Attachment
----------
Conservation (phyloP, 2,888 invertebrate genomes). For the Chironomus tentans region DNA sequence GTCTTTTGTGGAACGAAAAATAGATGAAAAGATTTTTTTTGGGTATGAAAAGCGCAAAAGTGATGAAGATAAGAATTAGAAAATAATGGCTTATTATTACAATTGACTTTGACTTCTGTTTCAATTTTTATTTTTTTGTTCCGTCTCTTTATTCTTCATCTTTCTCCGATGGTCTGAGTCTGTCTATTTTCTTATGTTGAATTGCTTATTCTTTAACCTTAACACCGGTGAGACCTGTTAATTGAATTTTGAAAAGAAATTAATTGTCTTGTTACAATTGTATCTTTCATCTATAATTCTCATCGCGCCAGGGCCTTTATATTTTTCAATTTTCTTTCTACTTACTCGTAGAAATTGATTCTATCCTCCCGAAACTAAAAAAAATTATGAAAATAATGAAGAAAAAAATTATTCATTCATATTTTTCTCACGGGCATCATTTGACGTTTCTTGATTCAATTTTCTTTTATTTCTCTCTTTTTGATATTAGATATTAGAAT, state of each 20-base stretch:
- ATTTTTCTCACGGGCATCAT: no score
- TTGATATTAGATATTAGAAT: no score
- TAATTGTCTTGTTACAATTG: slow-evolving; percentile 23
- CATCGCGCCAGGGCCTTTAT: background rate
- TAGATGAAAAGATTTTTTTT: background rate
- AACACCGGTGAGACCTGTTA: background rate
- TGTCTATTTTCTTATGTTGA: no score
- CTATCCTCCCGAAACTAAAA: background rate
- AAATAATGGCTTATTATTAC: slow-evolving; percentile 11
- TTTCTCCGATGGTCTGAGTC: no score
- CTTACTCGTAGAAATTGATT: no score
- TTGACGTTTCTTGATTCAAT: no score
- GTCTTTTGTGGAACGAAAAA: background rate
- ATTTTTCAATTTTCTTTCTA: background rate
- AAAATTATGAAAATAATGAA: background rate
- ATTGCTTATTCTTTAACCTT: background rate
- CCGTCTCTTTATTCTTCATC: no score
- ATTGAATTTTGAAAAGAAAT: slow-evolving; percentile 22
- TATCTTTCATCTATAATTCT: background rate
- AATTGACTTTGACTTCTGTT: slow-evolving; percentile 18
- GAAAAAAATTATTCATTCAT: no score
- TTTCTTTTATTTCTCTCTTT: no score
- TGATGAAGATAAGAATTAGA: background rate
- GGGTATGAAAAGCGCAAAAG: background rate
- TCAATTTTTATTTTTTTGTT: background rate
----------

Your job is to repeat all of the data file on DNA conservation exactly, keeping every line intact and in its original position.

Conservation (phyloP, 2,888 invertebrate genomes). For the Chironomus tentans region DNA sequence GTCTTTTGTGGAACGAAAAATAGATGAAAAGATTTTTTTTGGGTATGAAAAGCGCAAAAGTGATGAAGATAAGAATTAGAAAATAATGGCTTATTATTACAATTGACTTTGACTTCTGTTTCAATTTTTATTTTTTTGTTCCGTCTCTTTATTCTTCATCTTTCTCCGATGGTCTGAGTCTGTCTATTTTCTTATGTTGAATTGCTTATTCTTTAACCTTAACACCGGTGAGACCTGTTAATTGAATTTTGAAAAGAAATTAATTGTCTTGTTACAATTGTATCTTTCATCTATAATTCTCATCGCGCCAGGGCCTTTATATTTTTCAATTTTCTTTCTACTTACTCGTAGAAATTGATTCTATCCTCCCGAAACTAAAAAAAATTATGAAAATAATGAAGAAAAAAATTATTCATTCATATTTTTCTCACGGGCATCATTTGACGTTTCTTGATTCAATTTTCTTTTATTTCTCTCTTTTTGATATTAGATATTAGAAT, state of each 20-base stretch:
- ATTTTTCTCACGGGCATCAT: no score
- TTGATATTAGATATTAGAAT: no score
- TAATTGTCTTGTTACAATTG: slow-evolving; percentile 23
- CATCGCGCCAGGGCCTTTAT: background rate
- TAGATGAAAAGATTTTTTTT: background rate
- AACACCGGTGAGACCTGTTA: background rate
- TGTCTATTTTCTTATGTTGA: no score
- CTATCCTCCCGAAACTAAAA: background rate
- AAATAATGGCTTATTATTAC: slow-evolving; percentile 11
- TTTCTCCGATGGTCTGAGTC: no score
- CTTACTCGTAGAAATTGATT: no score
- TTGACGTTTCTTGATTCAAT: no score
- GTCTTTTGTGGAACGAAAAA: background rate
- ATTTTTCAATTTTCTTTCTA: background rate
- AAAATTATGAAAATAATGAA: background rate
- ATTGCTTATTCTTTAACCTT: background rate
- CCGTCTCTTTATTCTTCATC: no score
- ATTGAATTTTGAAAAGAAAT: slow-evolving; percentile 22
- TATCTTTCATCTATAATTCT: background rate
- AATTGACTTTGACTTCTGTT: slow-evolving; percentile 18
- GAAAAAAATTATTCATTCAT: no score
- TTTCTTTTATTTCTCTCTTT: no score
- TGATGAAGATAAGAATTAGA: background rate
- GGGTATGAAAAGCGCAAAAG: background rate
- TCAATTTTTATTTTTTTGTT: background rate